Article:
“When I sit down to write a book, I do not say to myself, ‘I am going to produce a work of art.’ I write it because there is some lie that I want to expose, some fact to which I want to draw attention, and my initial concern is to get a hearing.”
—George Orwell

“To produce a mighty book, you must choose a mighty theme.”—Herman Melville

“It is perfectly okay to write garbage–as long as you edit brilliantly.”—C. J. Cherryh

“Every secret of a writer’s soul, every experience of his life, every quality of his mind, is written large in his works.”
—Virginia Woolf

“I went for years not finishing anything. Because, of course, when you finish something you can be judged.”—Erica Jong

“There’s no such thing as writer’s block. That was invented by people in California who couldn’t write.”—Terry Pratchett

“Everybody walks past a thousand story ideas every day. The good writers are the ones who see five or six of them. Most people don’t see any.”—Orson Scott Card

“A wounded deer leaps the highest.”—Emily Dickinson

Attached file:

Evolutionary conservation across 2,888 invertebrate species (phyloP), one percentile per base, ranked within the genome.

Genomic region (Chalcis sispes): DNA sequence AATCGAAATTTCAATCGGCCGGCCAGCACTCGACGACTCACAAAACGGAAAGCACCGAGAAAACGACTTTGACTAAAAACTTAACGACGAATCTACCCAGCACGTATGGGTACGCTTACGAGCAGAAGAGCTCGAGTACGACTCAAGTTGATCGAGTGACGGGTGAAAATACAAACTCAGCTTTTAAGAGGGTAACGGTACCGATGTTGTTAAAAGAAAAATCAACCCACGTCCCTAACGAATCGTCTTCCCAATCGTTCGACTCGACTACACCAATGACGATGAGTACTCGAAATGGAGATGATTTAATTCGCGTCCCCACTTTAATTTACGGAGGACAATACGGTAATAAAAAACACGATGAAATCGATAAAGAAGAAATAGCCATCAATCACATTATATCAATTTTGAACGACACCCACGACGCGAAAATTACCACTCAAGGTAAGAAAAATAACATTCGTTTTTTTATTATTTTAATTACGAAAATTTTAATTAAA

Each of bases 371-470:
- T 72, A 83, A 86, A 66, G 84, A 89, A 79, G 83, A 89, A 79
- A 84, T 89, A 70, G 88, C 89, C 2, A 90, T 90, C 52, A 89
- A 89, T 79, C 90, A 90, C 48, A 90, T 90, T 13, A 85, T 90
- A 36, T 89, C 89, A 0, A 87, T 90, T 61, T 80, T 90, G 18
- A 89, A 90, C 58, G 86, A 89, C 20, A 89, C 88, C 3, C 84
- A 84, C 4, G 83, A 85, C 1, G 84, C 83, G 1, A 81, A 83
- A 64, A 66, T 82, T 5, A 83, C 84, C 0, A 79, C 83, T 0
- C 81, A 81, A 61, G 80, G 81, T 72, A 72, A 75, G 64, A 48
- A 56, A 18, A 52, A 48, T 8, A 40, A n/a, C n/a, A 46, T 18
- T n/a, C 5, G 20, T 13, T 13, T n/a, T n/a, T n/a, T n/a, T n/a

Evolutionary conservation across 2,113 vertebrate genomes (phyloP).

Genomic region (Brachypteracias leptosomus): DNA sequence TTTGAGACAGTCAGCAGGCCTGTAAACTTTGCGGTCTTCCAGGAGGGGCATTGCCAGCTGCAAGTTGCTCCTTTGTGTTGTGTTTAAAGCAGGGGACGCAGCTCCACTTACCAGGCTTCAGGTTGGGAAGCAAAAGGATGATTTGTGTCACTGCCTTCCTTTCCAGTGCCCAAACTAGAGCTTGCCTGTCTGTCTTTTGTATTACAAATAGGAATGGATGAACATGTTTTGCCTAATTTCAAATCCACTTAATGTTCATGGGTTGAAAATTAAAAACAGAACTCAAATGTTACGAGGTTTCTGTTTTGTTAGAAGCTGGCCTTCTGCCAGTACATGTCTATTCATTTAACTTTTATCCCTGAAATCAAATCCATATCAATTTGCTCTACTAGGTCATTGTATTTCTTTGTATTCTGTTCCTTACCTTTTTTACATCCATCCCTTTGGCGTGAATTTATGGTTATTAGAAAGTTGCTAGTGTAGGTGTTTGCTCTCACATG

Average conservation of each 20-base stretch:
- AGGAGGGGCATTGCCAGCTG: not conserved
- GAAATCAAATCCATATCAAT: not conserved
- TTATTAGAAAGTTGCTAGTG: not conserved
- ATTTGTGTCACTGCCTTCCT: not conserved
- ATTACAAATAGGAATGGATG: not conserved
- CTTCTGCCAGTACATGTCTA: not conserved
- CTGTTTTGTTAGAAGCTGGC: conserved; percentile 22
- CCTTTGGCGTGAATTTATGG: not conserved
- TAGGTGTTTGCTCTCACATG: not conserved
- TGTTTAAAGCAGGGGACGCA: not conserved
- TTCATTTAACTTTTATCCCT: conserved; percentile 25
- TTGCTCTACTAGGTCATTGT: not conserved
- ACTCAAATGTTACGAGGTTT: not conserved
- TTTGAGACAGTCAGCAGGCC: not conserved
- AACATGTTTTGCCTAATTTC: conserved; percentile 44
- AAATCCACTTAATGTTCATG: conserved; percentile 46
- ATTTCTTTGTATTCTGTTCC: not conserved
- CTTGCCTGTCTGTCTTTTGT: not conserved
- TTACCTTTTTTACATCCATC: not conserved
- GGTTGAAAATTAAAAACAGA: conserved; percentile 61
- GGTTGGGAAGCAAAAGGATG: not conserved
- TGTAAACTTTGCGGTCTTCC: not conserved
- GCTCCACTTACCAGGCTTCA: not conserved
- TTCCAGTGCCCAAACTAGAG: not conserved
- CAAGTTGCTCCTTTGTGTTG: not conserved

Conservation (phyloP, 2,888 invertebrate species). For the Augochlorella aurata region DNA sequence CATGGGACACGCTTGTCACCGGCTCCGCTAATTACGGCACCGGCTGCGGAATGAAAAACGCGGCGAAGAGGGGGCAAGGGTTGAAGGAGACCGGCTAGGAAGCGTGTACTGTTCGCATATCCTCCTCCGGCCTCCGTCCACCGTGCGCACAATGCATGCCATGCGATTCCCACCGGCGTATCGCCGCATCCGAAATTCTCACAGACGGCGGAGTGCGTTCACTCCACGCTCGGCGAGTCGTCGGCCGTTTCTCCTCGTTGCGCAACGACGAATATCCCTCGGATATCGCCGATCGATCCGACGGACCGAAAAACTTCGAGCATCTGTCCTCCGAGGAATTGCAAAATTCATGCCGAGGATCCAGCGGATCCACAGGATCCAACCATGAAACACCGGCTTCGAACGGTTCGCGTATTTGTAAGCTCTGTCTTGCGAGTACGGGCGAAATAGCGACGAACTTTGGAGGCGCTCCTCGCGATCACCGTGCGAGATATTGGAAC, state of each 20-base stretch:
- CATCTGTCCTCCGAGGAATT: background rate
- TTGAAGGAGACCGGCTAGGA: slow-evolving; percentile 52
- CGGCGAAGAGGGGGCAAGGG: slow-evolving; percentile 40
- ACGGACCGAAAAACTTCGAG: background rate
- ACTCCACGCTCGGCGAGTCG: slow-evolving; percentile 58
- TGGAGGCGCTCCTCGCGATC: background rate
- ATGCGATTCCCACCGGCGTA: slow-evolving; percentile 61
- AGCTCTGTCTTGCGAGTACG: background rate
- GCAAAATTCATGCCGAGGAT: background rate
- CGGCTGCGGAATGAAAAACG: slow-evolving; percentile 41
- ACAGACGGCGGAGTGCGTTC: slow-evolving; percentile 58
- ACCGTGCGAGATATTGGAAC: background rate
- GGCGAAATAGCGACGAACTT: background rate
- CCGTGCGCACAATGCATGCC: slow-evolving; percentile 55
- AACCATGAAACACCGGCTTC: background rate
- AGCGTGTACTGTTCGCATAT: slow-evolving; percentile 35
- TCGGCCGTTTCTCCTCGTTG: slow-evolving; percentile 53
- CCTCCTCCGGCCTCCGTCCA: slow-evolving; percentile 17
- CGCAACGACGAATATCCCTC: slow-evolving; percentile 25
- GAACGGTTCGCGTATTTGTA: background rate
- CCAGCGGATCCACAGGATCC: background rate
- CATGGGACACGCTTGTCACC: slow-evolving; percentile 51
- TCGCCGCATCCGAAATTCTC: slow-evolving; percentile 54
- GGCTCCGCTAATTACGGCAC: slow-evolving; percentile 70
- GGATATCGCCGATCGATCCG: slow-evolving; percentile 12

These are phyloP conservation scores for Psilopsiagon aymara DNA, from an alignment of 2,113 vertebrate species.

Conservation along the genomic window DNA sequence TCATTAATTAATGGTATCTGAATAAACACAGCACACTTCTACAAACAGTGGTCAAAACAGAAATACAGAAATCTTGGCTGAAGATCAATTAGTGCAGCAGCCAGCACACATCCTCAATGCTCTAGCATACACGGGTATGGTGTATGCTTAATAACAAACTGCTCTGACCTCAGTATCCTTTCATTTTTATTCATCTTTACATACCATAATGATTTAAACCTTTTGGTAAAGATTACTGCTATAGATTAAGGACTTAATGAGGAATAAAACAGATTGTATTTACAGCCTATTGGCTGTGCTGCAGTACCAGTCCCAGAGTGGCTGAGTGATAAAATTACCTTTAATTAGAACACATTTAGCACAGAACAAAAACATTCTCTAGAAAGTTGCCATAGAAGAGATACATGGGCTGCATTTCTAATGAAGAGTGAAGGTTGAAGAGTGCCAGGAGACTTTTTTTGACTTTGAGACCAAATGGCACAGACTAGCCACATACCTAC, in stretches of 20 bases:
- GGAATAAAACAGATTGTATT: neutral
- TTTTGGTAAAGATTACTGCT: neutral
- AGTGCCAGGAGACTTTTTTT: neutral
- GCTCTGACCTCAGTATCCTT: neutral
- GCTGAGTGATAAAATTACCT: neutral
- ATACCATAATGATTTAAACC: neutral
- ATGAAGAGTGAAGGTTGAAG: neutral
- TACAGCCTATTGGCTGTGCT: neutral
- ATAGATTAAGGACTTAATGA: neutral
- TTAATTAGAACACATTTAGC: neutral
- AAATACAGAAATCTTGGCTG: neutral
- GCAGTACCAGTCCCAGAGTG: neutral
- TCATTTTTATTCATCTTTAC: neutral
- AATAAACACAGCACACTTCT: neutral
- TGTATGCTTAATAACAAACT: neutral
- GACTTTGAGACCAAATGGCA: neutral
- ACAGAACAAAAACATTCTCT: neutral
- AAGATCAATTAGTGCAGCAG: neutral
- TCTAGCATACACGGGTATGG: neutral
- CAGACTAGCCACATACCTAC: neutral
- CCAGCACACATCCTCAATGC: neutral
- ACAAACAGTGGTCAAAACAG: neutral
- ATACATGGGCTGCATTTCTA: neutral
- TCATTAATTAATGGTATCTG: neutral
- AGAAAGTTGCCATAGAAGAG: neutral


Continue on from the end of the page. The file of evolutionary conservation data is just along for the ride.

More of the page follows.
“Writing is its own reward.”—Henry Miller

“Writing a novel is like driving a car at night. You can only see as far as your headlights, but you can make the whole trip that way.”—E. L. Doctorow

“Don’t try to figure out what other people want to hear from you; figure out what you trees in misthave to say. It’s the one and only thing you have to offer.”—Barbara Kingsolver

“I write for the same reason as I breathe—because if I didn’t, I would die.”—Isaac Asimov

 

Nina Munteanu is an ecologist and internationally published author of award-nominated speculative novels, short stories and non-fiction. She is co-editor of Europa SF and currently teaches writing courses at George Brown College and the University of Toronto. Visit www.ninamunteanu.ca for the latest on her books.